World Music Institute (WMI) and 92nd Street Y (92Y) are presenting India’s classical Carnatic violin virtuoso Dr. L. Subramaniam on Feb. 5 as part of WMI’s Masters of Indian Music series.
Subramaniam will be accompanied by his son Ambi Subramaniam, who also plays violin, along with Mahesh Krishnamurthy on mridangam drum and fellow percussionist Ravi Balasubramaniam on the ghatam clay pot. It is the only North American performance presented as part of the Lakshminarayana Global Music Festival founded by Subramaniam to honor his late father, Professor V. Lakshminarayana, also a violin master and teacher; sponsored by The Times of India, the festival has been held in 49 cities in 20 countries.
Called “The Paganini of Indian Classical music,” Subramaniam has earned international renown for his artistry and a style that celebrates both Western classical music and the classical music tradition in Southern India known as Carnatic music. He has made more than 200 recordings and collaborated with artists including George Harrison, Stevie Wonder, Yehudi Menuhin, Jean Pierre-Rampal, Herbie Hancock, Al Jarreau, Stéphane Grappelli and Maynard Ferguson.
As a composer, Subramaniam has written works for orchestras including the New York Philharmonic, the Swiss Romande Orchestra, The Kirov Ballet, The Oslo Philharmonic Orchestra and The Berlin Opera. He has composed music for the films Salaam Bombay and Mississippi Masala, and was featured soloist for the Little Buddha and Cotton Mary film scores. His compositions have also been performed by ballet and dance groups like the Cleveland San Jose Ballet and the Alvin Ailey Company.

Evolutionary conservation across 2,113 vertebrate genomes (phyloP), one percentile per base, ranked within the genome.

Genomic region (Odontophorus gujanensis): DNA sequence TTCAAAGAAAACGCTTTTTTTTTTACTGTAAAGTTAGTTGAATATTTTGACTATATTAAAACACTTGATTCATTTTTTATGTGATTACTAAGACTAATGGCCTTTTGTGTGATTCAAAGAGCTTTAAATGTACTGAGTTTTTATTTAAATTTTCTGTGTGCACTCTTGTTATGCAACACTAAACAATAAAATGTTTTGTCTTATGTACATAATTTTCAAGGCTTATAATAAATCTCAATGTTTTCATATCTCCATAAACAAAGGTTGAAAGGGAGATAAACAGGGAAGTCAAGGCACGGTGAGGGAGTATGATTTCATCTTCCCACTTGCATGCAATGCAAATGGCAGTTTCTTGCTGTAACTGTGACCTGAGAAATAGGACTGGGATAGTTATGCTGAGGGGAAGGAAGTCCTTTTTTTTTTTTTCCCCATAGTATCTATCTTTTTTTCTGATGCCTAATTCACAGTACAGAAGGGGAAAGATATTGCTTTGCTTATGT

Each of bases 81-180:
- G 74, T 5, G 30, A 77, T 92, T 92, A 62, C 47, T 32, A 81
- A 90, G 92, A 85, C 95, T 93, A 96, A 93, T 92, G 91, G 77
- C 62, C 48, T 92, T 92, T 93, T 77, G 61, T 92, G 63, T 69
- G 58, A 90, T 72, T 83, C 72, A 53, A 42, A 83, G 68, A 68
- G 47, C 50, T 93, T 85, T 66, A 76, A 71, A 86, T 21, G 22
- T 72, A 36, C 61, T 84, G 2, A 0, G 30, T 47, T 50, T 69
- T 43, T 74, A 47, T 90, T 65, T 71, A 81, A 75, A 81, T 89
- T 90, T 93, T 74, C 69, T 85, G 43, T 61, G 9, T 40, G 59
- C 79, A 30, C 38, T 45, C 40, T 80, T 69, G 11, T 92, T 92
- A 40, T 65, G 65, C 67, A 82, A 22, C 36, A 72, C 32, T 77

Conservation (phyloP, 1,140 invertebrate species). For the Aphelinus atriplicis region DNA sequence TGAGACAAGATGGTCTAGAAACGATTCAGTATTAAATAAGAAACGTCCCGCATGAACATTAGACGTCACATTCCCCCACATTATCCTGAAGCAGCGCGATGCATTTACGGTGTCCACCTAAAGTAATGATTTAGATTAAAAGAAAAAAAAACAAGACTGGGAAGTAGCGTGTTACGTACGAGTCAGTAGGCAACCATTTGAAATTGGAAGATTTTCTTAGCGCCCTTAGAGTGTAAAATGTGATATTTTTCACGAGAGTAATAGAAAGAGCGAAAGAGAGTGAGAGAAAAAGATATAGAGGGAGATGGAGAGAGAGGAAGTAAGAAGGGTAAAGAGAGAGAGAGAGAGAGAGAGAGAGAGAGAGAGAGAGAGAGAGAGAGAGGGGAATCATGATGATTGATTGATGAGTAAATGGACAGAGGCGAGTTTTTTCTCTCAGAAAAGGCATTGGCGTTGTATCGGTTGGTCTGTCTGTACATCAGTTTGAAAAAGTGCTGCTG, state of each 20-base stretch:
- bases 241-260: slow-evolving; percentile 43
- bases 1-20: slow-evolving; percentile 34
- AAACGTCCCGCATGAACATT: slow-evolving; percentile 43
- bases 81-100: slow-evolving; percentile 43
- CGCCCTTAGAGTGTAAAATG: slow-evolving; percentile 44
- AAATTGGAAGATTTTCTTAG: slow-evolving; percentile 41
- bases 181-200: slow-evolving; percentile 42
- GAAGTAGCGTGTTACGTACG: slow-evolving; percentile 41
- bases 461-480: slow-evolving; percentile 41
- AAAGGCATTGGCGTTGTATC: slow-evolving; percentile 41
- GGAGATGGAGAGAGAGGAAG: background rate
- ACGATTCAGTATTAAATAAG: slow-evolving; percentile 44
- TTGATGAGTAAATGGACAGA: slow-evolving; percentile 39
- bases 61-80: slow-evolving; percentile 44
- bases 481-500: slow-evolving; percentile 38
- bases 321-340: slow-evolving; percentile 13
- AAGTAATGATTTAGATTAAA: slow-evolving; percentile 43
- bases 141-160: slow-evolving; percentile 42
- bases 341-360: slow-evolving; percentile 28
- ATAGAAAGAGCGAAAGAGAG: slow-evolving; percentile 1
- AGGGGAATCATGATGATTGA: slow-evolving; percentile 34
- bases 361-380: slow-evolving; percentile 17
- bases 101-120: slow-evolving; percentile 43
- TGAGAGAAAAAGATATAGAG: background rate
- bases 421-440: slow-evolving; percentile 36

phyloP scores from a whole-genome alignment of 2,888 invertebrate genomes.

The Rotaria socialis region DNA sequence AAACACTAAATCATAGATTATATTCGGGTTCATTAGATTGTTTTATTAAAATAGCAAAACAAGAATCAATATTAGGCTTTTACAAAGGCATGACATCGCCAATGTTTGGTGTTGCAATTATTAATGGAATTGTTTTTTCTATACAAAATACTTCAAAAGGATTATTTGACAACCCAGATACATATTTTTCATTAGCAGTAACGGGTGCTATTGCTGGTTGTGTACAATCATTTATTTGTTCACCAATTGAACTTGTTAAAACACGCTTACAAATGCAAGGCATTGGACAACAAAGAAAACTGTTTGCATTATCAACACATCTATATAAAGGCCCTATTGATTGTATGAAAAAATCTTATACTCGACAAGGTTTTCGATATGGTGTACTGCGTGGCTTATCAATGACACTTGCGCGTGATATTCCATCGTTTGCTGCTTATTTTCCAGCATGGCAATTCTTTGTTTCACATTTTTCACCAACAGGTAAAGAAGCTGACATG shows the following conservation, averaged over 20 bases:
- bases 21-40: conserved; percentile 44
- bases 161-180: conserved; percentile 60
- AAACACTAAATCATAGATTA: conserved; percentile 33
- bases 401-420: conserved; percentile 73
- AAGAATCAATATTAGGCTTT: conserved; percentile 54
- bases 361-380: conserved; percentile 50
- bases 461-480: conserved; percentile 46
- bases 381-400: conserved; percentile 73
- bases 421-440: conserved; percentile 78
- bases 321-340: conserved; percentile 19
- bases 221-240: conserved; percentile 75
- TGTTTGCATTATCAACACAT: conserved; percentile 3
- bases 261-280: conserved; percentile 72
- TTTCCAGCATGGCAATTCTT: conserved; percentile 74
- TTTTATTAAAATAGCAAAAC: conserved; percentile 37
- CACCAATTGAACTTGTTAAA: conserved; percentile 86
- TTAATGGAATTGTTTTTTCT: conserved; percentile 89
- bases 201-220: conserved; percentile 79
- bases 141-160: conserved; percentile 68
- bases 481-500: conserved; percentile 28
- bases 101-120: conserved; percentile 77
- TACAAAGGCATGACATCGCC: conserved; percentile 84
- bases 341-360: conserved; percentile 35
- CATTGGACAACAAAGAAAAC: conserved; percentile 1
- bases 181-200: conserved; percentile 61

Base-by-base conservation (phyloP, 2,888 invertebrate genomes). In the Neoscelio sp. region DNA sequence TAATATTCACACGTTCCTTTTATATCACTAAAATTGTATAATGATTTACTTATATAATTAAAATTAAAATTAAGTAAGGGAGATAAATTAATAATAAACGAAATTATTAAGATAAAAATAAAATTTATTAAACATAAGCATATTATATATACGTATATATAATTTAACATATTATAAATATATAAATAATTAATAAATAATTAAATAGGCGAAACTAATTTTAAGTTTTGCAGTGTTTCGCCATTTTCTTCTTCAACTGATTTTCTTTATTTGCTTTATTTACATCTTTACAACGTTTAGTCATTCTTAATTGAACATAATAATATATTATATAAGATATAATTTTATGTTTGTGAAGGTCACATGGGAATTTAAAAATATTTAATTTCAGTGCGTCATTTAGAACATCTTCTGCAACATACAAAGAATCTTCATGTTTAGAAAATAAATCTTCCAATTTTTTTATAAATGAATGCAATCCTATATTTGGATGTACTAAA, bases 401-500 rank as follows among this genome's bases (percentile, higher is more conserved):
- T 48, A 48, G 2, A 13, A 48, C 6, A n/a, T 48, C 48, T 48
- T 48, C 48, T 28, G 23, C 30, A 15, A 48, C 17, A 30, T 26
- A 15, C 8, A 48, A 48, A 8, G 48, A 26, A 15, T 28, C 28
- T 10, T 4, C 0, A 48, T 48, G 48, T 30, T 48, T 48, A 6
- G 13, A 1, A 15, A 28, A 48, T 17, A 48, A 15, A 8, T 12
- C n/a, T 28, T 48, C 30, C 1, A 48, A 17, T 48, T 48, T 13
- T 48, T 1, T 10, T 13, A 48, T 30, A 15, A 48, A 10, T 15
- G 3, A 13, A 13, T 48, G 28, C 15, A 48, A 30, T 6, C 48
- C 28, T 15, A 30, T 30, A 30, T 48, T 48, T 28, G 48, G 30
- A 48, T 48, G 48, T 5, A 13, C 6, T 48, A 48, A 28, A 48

Additionally, Subramaniam has won numerous awards for his musicianship in South Asia, along with honorary doctorates from several universities. He has co-authored with daughter Bindu Subramaniam an Indian classical music instruction book for young children.
“L. Subramaniam is quite simply one of India’s greatest musicians and deserves to be mentioned in the same breath as such luminaries as Ravi Shankar, Ali Akbar Khan, Amjad Ali Khan, and Hariprasad Chaurasia,” says WMI artistic director Par Neiburger. “He is arguably India’s greatest exponent of classical violin, and as a violinist, his musicianship is largely unparalleled. His upcoming Indian classical concert continues the long legacy of World Music Institute’s Masters of Indian Music series [and] is the only North American concert that’s part of the Lakshminarayana Global Music Festival, which has grown to be a multi-cultural music event that takes place in many countries around the world. Playing alongside his son and fellow violinist Ambi Subramaniam, this event celebrates the legacy of three generations of India’s master violinists.”
Chicago blues legend Corky Siegel has performed extensively with Subramaniam in the latter’s Global Fusion concerts in India and the U.S.
“Dr. L. Subramaniam is one of those people that everyone falls in love with and one of those people that just makes you feel good when he’s around,” says Siegel. “And then there’s his music, and his playing. Listen closely if you want to know what heaven feels like.”
On Feb. 20 and 21 Subramaniam will premiere a violin concerto and three symphonic and vocal poems with the Lancaster Symphony in Lancaster, Pa., in a program entitled From Bollywood to Concerto, in which his wife Kavita Krishnamurthy, the celebrated Bollywood playback singer, will debut her husband’s new vocal works.